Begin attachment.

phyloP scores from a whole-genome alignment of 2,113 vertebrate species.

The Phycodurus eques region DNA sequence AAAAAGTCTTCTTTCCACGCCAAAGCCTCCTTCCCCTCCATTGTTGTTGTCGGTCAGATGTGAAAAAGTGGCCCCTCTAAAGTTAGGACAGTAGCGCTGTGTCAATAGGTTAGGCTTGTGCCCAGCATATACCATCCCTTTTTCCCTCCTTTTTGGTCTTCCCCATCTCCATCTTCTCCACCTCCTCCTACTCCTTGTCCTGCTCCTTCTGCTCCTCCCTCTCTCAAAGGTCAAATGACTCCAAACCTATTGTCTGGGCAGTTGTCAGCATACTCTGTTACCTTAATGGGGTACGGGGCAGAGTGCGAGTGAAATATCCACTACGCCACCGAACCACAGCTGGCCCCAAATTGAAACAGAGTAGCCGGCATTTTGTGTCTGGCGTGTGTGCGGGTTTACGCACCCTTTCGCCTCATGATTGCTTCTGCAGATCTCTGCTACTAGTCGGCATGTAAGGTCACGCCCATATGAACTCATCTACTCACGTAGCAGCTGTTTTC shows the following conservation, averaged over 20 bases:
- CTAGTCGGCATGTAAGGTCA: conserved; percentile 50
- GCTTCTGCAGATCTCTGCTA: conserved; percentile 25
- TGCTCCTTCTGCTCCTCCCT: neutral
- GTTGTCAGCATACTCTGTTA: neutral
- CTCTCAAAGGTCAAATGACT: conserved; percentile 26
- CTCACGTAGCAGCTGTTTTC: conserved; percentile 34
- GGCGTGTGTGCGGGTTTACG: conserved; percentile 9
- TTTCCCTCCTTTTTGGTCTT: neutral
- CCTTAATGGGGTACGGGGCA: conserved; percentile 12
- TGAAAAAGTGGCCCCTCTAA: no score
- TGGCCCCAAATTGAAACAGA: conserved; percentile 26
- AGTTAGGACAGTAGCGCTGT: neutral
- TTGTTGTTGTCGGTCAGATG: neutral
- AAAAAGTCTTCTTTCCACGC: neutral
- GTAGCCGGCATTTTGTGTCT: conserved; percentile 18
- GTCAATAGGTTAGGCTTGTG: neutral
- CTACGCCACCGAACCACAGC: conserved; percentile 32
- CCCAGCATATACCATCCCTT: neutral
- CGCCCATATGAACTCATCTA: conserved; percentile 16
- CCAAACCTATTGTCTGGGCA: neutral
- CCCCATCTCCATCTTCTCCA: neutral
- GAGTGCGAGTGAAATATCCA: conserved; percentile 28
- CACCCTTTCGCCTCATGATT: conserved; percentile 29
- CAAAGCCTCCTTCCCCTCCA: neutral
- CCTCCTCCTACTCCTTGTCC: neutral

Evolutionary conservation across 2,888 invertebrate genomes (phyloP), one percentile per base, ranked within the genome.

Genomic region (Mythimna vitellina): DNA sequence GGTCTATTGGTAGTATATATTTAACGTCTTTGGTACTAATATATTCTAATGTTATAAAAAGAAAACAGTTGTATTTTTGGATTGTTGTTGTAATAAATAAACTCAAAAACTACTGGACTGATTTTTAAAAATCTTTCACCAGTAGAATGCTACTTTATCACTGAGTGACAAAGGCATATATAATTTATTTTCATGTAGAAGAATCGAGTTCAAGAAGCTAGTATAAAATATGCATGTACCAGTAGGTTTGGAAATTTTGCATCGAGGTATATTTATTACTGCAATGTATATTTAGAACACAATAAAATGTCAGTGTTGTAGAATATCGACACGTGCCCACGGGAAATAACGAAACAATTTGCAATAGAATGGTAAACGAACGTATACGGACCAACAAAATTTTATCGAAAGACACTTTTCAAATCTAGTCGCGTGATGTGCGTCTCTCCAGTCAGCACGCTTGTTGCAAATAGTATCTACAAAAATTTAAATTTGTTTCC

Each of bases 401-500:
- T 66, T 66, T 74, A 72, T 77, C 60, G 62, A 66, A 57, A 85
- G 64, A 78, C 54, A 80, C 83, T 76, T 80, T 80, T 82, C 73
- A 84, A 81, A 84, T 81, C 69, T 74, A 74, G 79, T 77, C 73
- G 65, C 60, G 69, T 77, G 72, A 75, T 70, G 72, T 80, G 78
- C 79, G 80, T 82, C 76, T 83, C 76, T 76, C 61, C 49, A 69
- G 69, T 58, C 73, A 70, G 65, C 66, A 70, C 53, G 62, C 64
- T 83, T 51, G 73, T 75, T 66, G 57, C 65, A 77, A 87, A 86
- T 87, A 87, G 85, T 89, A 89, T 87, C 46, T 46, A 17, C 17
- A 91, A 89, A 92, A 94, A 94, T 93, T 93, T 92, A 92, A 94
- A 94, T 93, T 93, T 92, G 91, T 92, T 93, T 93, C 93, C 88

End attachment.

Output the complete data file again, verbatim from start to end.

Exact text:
phyloP scores from a whole-genome alignment of 2,113 vertebrate species.

The Phycodurus eques region DNA sequence AAAAAGTCTTCTTTCCACGCCAAAGCCTCCTTCCCCTCCATTGTTGTTGTCGGTCAGATGTGAAAAAGTGGCCCCTCTAAAGTTAGGACAGTAGCGCTGTGTCAATAGGTTAGGCTTGTGCCCAGCATATACCATCCCTTTTTCCCTCCTTTTTGGTCTTCCCCATCTCCATCTTCTCCACCTCCTCCTACTCCTTGTCCTGCTCCTTCTGCTCCTCCCTCTCTCAAAGGTCAAATGACTCCAAACCTATTGTCTGGGCAGTTGTCAGCATACTCTGTTACCTTAATGGGGTACGGGGCAGAGTGCGAGTGAAATATCCACTACGCCACCGAACCACAGCTGGCCCCAAATTGAAACAGAGTAGCCGGCATTTTGTGTCTGGCGTGTGTGCGGGTTTACGCACCCTTTCGCCTCATGATTGCTTCTGCAGATCTCTGCTACTAGTCGGCATGTAAGGTCACGCCCATATGAACTCATCTACTCACGTAGCAGCTGTTTTC shows the following conservation, averaged over 20 bases:
- CTAGTCGGCATGTAAGGTCA: conserved; percentile 50
- GCTTCTGCAGATCTCTGCTA: conserved; percentile 25
- TGCTCCTTCTGCTCCTCCCT: neutral
- GTTGTCAGCATACTCTGTTA: neutral
- CTCTCAAAGGTCAAATGACT: conserved; percentile 26
- CTCACGTAGCAGCTGTTTTC: conserved; percentile 34
- GGCGTGTGTGCGGGTTTACG: conserved; percentile 9
- TTTCCCTCCTTTTTGGTCTT: neutral
- CCTTAATGGGGTACGGGGCA: conserved; percentile 12
- TGAAAAAGTGGCCCCTCTAA: no score
- TGGCCCCAAATTGAAACAGA: conserved; percentile 26
- AGTTAGGACAGTAGCGCTGT: neutral
- TTGTTGTTGTCGGTCAGATG: neutral
- AAAAAGTCTTCTTTCCACGC: neutral
- GTAGCCGGCATTTTGTGTCT: conserved; percentile 18
- GTCAATAGGTTAGGCTTGTG: neutral
- CTACGCCACCGAACCACAGC: conserved; percentile 32
- CCCAGCATATACCATCCCTT: neutral
- CGCCCATATGAACTCATCTA: conserved; percentile 16
- CCAAACCTATTGTCTGGGCA: neutral
- CCCCATCTCCATCTTCTCCA: neutral
- GAGTGCGAGTGAAATATCCA: conserved; percentile 28
- CACCCTTTCGCCTCATGATT: conserved; percentile 29
- CAAAGCCTCCTTCCCCTCCA: neutral
- CCTCCTCCTACTCCTTGTCC: neutral

Evolutionary conservation across 2,888 invertebrate genomes (phyloP), one percentile per base, ranked within the genome.

Genomic region (Mythimna vitellina): DNA sequence GGTCTATTGGTAGTATATATTTAACGTCTTTGGTACTAATATATTCTAATGTTATAAAAAGAAAACAGTTGTATTTTTGGATTGTTGTTGTAATAAATAAACTCAAAAACTACTGGACTGATTTTTAAAAATCTTTCACCAGTAGAATGCTACTTTATCACTGAGTGACAAAGGCATATATAATTTATTTTCATGTAGAAGAATCGAGTTCAAGAAGCTAGTATAAAATATGCATGTACCAGTAGGTTTGGAAATTTTGCATCGAGGTATATTTATTACTGCAATGTATATTTAGAACACAATAAAATGTCAGTGTTGTAGAATATCGACACGTGCCCACGGGAAATAACGAAACAATTTGCAATAGAATGGTAAACGAACGTATACGGACCAACAAAATTTTATCGAAAGACACTTTTCAAATCTAGTCGCGTGATGTGCGTCTCTCCAGTCAGCACGCTTGTTGCAAATAGTATCTACAAAAATTTAAATTTGTTTCC

Each of bases 401-500:
- T 66, T 66, T 74, A 72, T 77, C 60, G 62, A 66, A 57, A 85
- G 64, A 78, C 54, A 80, C 83, T 76, T 80, T 80, T 82, C 73
- A 84, A 81, A 84, T 81, C 69, T 74, A 74, G 79, T 77, C 73
- G 65, C 60, G 69, T 77, G 72, A 75, T 70, G 72, T 80, G 78
- C 79, G 80, T 82, C 76, T 83, C 76, T 76, C 61, C 49, A 69
- G 69, T 58, C 73, A 70, G 65, C 66, A 70, C 53, G 62, C 64
- T 83, T 51, G 73, T 75, T 66, G 57, C 65, A 77, A 87, A 86
- T 87, A 87, G 85, T 89, A 89, T 87, C 46, T 46, A 17, C 17
- A 91, A 89, A 92, A 94, A 94, T 93, T 93, T 92, A 92, A 94
- A 94, T 93, T 93, T 92, G 91, T 92, T 93, T 93, C 93, C 88